Motion to Dismiss Denied in Transgender Worker’s Discrimination Case Against Turbocam, Inc., and Two Harvard Pilgrim Companies

The U.S. District Court for the District of New Hampshire yesterday denied a motion to dismiss Bernier v. Turbocam, in which GLAD represents Lillian Bernier, who is suing her employer Turbocam, Inc. for denying her necessary healthcare coverage related to her gender transition.

The lawsuit alleges that the exclusion of insurance coverage for Bernier’s healthcare violates federal law prohibiting discrimination based on sex and disability and New Hampshire state law prohibiting discrimination based on sex, gender identity, and disability.

In denying Turbocam’s motion to dismiss the lawsuit, Chief Judge Landya B. McCafferty rejected the company’s argument that it did not violate federal employment law prohibiting discrimination against transgender people, on the grounds that Turbocam ignored the Supreme Court’s Bostock v. Clayton County ruling that employment discrimination based on an individual’s transgender identity violates Title VII, as well as cases relying on Bostock to specifically hold that categorical exclusions of gender transition medical care violate Title VII.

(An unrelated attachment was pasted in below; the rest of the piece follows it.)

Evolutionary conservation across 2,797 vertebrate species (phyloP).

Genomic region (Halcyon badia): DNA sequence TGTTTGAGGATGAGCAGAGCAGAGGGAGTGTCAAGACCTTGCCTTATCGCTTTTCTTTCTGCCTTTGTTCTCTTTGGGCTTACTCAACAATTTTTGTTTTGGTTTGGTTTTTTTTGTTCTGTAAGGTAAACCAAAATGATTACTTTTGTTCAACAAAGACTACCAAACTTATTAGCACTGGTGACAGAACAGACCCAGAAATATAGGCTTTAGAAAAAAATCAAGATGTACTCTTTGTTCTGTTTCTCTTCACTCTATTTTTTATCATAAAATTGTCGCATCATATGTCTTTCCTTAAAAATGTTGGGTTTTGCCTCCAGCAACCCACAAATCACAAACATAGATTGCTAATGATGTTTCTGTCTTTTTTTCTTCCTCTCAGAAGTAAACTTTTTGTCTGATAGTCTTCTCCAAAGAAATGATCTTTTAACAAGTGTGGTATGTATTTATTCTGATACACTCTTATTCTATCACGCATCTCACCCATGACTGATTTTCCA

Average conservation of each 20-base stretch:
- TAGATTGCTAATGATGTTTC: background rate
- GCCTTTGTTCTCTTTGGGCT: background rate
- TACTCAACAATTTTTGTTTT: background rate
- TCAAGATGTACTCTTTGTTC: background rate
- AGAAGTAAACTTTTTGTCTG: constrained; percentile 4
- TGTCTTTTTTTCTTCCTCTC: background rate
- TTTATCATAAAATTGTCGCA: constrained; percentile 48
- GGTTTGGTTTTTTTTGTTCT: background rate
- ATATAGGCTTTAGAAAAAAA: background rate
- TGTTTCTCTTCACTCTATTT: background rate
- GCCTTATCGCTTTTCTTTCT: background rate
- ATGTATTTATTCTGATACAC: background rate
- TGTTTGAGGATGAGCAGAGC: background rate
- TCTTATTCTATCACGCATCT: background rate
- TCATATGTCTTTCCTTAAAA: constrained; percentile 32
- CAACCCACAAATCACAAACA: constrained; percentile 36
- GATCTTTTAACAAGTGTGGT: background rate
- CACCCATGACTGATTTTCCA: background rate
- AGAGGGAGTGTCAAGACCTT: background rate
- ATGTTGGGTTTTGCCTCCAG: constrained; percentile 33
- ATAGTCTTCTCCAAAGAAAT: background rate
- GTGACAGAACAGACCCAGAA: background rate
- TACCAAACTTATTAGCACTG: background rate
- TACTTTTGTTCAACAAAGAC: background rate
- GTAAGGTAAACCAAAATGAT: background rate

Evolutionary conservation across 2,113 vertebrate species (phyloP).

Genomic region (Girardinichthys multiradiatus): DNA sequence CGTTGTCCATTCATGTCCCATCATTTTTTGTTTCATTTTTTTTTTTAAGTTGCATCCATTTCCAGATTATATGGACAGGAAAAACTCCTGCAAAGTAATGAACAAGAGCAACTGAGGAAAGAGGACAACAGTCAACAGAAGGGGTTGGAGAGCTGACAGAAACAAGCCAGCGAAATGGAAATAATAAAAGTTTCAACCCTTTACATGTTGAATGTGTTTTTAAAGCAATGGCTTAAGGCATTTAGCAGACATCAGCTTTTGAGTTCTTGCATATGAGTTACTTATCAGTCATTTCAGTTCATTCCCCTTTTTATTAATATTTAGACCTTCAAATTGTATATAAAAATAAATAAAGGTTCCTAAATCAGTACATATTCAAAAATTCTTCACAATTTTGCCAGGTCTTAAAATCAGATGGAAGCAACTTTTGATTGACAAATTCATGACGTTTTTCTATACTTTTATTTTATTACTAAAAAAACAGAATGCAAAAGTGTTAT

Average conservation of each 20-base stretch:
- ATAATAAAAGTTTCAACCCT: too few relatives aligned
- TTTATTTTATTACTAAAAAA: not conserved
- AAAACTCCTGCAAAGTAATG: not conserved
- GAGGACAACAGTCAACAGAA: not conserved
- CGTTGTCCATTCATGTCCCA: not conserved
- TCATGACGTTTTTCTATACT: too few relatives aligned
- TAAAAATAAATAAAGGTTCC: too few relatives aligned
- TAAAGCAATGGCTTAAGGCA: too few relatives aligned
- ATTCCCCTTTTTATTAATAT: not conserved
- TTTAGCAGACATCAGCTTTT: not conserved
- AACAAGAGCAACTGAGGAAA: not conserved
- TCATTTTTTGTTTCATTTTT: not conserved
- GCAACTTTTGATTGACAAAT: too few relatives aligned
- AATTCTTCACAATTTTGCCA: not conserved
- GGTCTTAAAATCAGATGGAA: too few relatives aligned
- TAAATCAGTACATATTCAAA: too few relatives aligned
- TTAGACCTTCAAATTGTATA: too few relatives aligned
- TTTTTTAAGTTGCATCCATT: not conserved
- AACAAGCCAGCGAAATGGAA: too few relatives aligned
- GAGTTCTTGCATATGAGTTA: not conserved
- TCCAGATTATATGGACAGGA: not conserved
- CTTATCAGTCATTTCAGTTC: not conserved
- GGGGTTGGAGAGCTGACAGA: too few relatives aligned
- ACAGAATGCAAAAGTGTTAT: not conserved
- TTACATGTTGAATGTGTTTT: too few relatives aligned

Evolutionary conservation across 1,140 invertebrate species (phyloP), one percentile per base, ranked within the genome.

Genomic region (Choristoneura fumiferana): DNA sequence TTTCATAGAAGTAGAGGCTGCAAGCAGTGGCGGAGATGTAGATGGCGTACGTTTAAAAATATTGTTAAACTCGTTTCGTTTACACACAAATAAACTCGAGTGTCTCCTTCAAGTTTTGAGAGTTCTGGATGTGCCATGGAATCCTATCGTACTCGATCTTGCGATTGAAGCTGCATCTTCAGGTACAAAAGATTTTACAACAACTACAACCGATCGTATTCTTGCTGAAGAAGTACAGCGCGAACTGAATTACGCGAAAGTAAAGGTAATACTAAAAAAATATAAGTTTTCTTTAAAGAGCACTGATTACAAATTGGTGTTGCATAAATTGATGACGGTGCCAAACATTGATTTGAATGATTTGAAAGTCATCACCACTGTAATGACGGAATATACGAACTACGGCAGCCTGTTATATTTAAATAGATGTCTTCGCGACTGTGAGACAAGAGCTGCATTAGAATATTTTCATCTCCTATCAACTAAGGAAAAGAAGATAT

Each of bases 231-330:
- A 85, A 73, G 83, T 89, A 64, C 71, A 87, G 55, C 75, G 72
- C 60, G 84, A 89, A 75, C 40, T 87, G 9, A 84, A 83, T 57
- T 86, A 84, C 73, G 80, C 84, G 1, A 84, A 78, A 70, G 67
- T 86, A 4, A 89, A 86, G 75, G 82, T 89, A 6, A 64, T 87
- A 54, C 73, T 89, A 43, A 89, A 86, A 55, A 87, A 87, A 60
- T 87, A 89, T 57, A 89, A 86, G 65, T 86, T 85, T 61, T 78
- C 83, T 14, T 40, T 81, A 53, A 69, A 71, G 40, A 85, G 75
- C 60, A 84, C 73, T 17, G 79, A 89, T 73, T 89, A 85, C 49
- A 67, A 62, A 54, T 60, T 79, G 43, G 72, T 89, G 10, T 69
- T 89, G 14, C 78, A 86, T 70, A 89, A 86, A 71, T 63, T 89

Judge McCafferty also rejected Turbocam’s assertion that they are not in violation of federal disability laws in denying coverage for Bernier’s medical care, lifting up some of GLAD’s critical legal work on the issue, including Doe v. DOC and Williams v. Kincaid.

“Lillian Bernier is simply asking to receive the same health care coverage as her Turbocam co-workers, and we’re grateful that the Court recognized her right to pursue that outcome through this lawsuit,” said GLAD Attorney Chris Erchull, Bernier’s co-counsel. “Lillian is a dedicated employee who is paying into the company’s employee health plan, and she deserves to be treated with the same dignity, humanity, and fairness as other employees.”

GLAD filed the lawsuit on Bernier’s behalf in November 2023. Health Plans, Inc. (HPI) and Harvard Pilgrim Health Care of New England, Inc. are also named in the complaint because together they developed, administer, and operate Turbocam’s health benefits plan.

Turbocam, Inc. provides healthcare coverage to workers as part of employee compensation. Bernier has worked as a machinist at Turbocam since 2019, including continuous work through the COVID pandemic. When Bernier sought coverage for doctor-recommended healthcare, she learned that the company’s self-funded health plan does not cover any treatment related to gender transition. Such an exclusion has no medical basis.

Now that the motion to dismiss has been denied, the case will proceed to discovery and final resolution.

“Denying equal employment benefits to someone simply because they are transgender is wrong, and it violates the law,” said GLAD Senior Director of Litigation Ben Klein, co-counsel for Bernier. “Lillian Bernier deserves her day in court, and now she will have it.”

Learn more about Bernier v. Turbocam and read case documents on our website.